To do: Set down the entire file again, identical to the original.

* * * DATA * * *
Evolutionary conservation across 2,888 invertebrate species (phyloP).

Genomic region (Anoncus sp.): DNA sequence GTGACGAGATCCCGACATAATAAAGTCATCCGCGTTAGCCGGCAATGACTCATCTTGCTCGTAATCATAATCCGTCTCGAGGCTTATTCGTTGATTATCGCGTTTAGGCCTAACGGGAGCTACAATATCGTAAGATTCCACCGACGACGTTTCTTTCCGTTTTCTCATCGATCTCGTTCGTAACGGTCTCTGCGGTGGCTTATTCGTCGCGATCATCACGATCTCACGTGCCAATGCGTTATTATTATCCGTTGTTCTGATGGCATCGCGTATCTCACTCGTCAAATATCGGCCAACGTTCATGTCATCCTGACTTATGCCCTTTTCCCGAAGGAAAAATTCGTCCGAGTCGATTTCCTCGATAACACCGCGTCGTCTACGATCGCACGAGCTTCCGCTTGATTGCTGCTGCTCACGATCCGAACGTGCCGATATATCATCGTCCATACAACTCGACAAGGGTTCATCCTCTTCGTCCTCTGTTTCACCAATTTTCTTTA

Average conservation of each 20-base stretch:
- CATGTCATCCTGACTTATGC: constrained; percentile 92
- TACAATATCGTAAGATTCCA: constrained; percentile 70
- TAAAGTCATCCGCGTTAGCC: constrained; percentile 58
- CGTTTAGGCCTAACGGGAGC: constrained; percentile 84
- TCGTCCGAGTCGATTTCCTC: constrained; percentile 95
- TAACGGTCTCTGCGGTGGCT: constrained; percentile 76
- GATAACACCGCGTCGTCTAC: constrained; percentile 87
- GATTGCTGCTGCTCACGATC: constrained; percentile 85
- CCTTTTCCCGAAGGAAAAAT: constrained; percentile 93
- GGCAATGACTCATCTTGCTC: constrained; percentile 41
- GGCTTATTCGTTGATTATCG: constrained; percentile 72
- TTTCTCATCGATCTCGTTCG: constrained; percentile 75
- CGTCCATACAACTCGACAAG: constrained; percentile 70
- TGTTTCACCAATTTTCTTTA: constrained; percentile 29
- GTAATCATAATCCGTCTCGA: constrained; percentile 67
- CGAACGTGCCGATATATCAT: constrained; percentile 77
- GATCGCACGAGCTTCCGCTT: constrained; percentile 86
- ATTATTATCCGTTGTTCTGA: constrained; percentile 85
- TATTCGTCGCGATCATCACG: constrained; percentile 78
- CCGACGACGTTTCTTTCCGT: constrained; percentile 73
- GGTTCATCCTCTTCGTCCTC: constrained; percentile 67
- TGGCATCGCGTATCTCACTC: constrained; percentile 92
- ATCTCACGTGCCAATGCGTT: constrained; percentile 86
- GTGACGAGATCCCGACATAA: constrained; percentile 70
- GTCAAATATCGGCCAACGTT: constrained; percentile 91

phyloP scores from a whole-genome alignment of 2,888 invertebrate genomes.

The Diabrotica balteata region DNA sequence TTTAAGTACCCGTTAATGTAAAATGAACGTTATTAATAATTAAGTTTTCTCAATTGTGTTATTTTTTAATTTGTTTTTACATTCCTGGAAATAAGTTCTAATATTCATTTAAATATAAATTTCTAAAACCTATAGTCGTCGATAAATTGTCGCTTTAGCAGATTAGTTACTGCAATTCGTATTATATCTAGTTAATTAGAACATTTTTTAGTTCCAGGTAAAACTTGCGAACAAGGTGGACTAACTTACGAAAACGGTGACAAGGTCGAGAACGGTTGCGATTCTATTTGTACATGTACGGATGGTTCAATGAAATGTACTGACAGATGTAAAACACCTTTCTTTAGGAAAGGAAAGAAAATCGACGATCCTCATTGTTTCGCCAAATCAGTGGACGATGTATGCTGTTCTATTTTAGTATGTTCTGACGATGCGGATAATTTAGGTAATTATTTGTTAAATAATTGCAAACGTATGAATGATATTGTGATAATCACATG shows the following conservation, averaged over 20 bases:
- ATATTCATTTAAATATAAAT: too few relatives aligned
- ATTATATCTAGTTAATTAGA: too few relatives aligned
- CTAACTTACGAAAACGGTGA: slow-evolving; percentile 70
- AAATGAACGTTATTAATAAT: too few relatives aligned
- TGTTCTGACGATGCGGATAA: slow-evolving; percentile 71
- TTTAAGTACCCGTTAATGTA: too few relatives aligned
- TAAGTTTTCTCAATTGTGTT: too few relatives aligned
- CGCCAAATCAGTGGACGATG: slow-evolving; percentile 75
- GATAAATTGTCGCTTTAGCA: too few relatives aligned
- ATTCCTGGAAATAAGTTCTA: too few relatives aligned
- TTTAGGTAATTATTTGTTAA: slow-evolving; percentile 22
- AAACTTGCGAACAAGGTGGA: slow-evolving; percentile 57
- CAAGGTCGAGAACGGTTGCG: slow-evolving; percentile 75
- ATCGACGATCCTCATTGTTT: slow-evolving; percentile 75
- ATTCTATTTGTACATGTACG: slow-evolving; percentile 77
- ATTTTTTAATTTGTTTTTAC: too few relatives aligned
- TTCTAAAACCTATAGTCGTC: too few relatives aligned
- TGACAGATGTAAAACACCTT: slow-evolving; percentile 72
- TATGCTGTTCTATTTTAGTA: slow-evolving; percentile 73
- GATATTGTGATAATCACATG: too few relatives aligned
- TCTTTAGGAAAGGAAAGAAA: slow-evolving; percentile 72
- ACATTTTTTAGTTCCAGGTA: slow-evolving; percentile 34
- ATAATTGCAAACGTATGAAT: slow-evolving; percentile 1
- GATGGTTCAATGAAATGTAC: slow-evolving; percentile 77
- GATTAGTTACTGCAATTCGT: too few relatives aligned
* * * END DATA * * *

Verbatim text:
Evolutionary conservation across 2,888 invertebrate species (phyloP).

Genomic region (Anoncus sp.): DNA sequence GTGACGAGATCCCGACATAATAAAGTCATCCGCGTTAGCCGGCAATGACTCATCTTGCTCGTAATCATAATCCGTCTCGAGGCTTATTCGTTGATTATCGCGTTTAGGCCTAACGGGAGCTACAATATCGTAAGATTCCACCGACGACGTTTCTTTCCGTTTTCTCATCGATCTCGTTCGTAACGGTCTCTGCGGTGGCTTATTCGTCGCGATCATCACGATCTCACGTGCCAATGCGTTATTATTATCCGTTGTTCTGATGGCATCGCGTATCTCACTCGTCAAATATCGGCCAACGTTCATGTCATCCTGACTTATGCCCTTTTCCCGAAGGAAAAATTCGTCCGAGTCGATTTCCTCGATAACACCGCGTCGTCTACGATCGCACGAGCTTCCGCTTGATTGCTGCTGCTCACGATCCGAACGTGCCGATATATCATCGTCCATACAACTCGACAAGGGTTCATCCTCTTCGTCCTCTGTTTCACCAATTTTCTTTA

Average conservation of each 20-base stretch:
- CATGTCATCCTGACTTATGC: constrained; percentile 92
- TACAATATCGTAAGATTCCA: constrained; percentile 70
- TAAAGTCATCCGCGTTAGCC: constrained; percentile 58
- CGTTTAGGCCTAACGGGAGC: constrained; percentile 84
- TCGTCCGAGTCGATTTCCTC: constrained; percentile 95
- TAACGGTCTCTGCGGTGGCT: constrained; percentile 76
- GATAACACCGCGTCGTCTAC: constrained; percentile 87
- GATTGCTGCTGCTCACGATC: constrained; percentile 85
- CCTTTTCCCGAAGGAAAAAT: constrained; percentile 93
- GGCAATGACTCATCTTGCTC: constrained; percentile 41
- GGCTTATTCGTTGATTATCG: constrained; percentile 72
- TTTCTCATCGATCTCGTTCG: constrained; percentile 75
- CGTCCATACAACTCGACAAG: constrained; percentile 70
- TGTTTCACCAATTTTCTTTA: constrained; percentile 29
- GTAATCATAATCCGTCTCGA: constrained; percentile 67
- CGAACGTGCCGATATATCAT: constrained; percentile 77
- GATCGCACGAGCTTCCGCTT: constrained; percentile 86
- ATTATTATCCGTTGTTCTGA: constrained; percentile 85
- TATTCGTCGCGATCATCACG: constrained; percentile 78
- CCGACGACGTTTCTTTCCGT: constrained; percentile 73
- GGTTCATCCTCTTCGTCCTC: constrained; percentile 67
- TGGCATCGCGTATCTCACTC: constrained; percentile 92
- ATCTCACGTGCCAATGCGTT: constrained; percentile 86
- GTGACGAGATCCCGACATAA: constrained; percentile 70
- GTCAAATATCGGCCAACGTT: constrained; percentile 91

phyloP scores from a whole-genome alignment of 2,888 invertebrate genomes.

The Diabrotica balteata region DNA sequence TTTAAGTACCCGTTAATGTAAAATGAACGTTATTAATAATTAAGTTTTCTCAATTGTGTTATTTTTTAATTTGTTTTTACATTCCTGGAAATAAGTTCTAATATTCATTTAAATATAAATTTCTAAAACCTATAGTCGTCGATAAATTGTCGCTTTAGCAGATTAGTTACTGCAATTCGTATTATATCTAGTTAATTAGAACATTTTTTAGTTCCAGGTAAAACTTGCGAACAAGGTGGACTAACTTACGAAAACGGTGACAAGGTCGAGAACGGTTGCGATTCTATTTGTACATGTACGGATGGTTCAATGAAATGTACTGACAGATGTAAAACACCTTTCTTTAGGAAAGGAAAGAAAATCGACGATCCTCATTGTTTCGCCAAATCAGTGGACGATGTATGCTGTTCTATTTTAGTATGTTCTGACGATGCGGATAATTTAGGTAATTATTTGTTAAATAATTGCAAACGTATGAATGATATTGTGATAATCACATG shows the following conservation, averaged over 20 bases:
- ATATTCATTTAAATATAAAT: too few relatives aligned
- ATTATATCTAGTTAATTAGA: too few relatives aligned
- CTAACTTACGAAAACGGTGA: slow-evolving; percentile 70
- AAATGAACGTTATTAATAAT: too few relatives aligned
- TGTTCTGACGATGCGGATAA: slow-evolving; percentile 71
- TTTAAGTACCCGTTAATGTA: too few relatives aligned
- TAAGTTTTCTCAATTGTGTT: too few relatives aligned
- CGCCAAATCAGTGGACGATG: slow-evolving; percentile 75
- GATAAATTGTCGCTTTAGCA: too few relatives aligned
- ATTCCTGGAAATAAGTTCTA: too few relatives aligned
- TTTAGGTAATTATTTGTTAA: slow-evolving; percentile 22
- AAACTTGCGAACAAGGTGGA: slow-evolving; percentile 57
- CAAGGTCGAGAACGGTTGCG: slow-evolving; percentile 75
- ATCGACGATCCTCATTGTTT: slow-evolving; percentile 75
- ATTCTATTTGTACATGTACG: slow-evolving; percentile 77
- ATTTTTTAATTTGTTTTTAC: too few relatives aligned
- TTCTAAAACCTATAGTCGTC: too few relatives aligned
- TGACAGATGTAAAACACCTT: slow-evolving; percentile 72
- TATGCTGTTCTATTTTAGTA: slow-evolving; percentile 73
- GATATTGTGATAATCACATG: too few relatives aligned
- TCTTTAGGAAAGGAAAGAAA: slow-evolving; percentile 72
- ACATTTTTTAGTTCCAGGTA: slow-evolving; percentile 34
- ATAATTGCAAACGTATGAAT: slow-evolving; percentile 1
- GATGGTTCAATGAAATGTAC: slow-evolving; percentile 77
- GATTAGTTACTGCAATTCGT: too few relatives aligned